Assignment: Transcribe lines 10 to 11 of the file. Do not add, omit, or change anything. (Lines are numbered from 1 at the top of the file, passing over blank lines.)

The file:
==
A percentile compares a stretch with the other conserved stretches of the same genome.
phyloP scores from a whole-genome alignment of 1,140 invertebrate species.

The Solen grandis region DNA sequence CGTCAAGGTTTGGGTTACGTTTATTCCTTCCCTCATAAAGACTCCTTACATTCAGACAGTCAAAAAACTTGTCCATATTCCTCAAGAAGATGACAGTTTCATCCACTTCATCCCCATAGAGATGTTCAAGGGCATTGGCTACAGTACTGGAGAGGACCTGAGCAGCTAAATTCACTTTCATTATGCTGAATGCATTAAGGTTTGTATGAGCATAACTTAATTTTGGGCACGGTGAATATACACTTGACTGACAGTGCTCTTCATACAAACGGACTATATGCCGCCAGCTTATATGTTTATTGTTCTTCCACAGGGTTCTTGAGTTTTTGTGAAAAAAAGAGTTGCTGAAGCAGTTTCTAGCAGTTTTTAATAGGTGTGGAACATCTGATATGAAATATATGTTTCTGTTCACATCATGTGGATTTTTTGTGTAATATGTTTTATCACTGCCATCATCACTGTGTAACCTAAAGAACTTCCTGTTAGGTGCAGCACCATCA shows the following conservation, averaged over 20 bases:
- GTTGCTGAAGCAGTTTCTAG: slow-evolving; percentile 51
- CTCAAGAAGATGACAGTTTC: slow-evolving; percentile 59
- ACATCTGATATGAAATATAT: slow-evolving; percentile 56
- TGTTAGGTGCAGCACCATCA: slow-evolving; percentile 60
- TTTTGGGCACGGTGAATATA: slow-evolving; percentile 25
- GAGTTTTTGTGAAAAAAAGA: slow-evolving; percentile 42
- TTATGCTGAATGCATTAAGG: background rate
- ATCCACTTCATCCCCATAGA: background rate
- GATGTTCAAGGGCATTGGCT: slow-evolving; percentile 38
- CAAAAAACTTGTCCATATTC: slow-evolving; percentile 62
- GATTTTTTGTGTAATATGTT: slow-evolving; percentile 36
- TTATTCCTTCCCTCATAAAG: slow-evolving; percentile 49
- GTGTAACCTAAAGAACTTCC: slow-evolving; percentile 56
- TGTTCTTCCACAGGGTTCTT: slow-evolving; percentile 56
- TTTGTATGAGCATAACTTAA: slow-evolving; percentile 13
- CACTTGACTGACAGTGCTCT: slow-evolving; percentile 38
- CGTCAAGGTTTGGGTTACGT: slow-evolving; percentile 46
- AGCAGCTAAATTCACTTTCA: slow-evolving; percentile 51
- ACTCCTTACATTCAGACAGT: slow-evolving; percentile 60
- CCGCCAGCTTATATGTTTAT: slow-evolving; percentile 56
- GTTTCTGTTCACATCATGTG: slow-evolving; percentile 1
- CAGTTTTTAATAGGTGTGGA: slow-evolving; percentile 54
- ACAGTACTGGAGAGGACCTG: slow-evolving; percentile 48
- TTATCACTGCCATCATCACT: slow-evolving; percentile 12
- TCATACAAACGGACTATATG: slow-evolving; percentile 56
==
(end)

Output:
- TTATGCTGAATGCATTAAGG: background rate
- ATCCACTTCATCCCCATAGA: background rate